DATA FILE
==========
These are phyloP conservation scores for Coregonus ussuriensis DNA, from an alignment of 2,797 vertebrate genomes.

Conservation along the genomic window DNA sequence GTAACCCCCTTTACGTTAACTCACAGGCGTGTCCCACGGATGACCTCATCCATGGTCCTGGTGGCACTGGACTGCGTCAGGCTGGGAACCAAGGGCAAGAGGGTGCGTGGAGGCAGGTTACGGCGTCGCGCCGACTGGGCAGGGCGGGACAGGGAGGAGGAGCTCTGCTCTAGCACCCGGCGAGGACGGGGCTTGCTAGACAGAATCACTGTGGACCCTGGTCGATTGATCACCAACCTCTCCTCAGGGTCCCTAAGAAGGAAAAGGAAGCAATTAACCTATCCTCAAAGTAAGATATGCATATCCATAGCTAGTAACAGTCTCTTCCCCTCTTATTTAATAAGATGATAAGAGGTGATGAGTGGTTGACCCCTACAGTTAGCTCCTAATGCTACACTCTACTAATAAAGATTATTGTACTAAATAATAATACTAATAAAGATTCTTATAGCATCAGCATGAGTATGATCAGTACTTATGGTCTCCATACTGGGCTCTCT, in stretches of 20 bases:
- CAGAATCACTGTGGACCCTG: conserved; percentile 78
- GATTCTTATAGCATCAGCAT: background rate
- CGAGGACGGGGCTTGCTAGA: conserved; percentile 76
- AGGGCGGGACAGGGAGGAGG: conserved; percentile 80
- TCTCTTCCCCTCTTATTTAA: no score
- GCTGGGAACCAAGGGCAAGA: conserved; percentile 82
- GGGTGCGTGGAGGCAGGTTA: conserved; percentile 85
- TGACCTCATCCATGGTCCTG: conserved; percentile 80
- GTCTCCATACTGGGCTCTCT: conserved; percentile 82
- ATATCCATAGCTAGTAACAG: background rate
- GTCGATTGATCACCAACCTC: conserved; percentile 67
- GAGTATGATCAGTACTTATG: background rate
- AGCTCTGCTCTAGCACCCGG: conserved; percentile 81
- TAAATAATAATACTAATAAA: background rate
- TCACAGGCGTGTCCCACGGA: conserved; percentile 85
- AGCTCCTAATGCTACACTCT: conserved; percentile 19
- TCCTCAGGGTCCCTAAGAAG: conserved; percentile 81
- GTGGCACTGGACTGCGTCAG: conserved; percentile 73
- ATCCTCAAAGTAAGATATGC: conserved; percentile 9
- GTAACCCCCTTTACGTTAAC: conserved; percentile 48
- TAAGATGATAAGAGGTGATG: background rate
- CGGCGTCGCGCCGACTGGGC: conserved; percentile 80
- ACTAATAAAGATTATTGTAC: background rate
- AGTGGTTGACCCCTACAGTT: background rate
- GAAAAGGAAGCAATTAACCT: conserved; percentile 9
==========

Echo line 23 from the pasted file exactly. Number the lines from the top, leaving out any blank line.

- TAAGATGATAAGAGGTGATG: background rate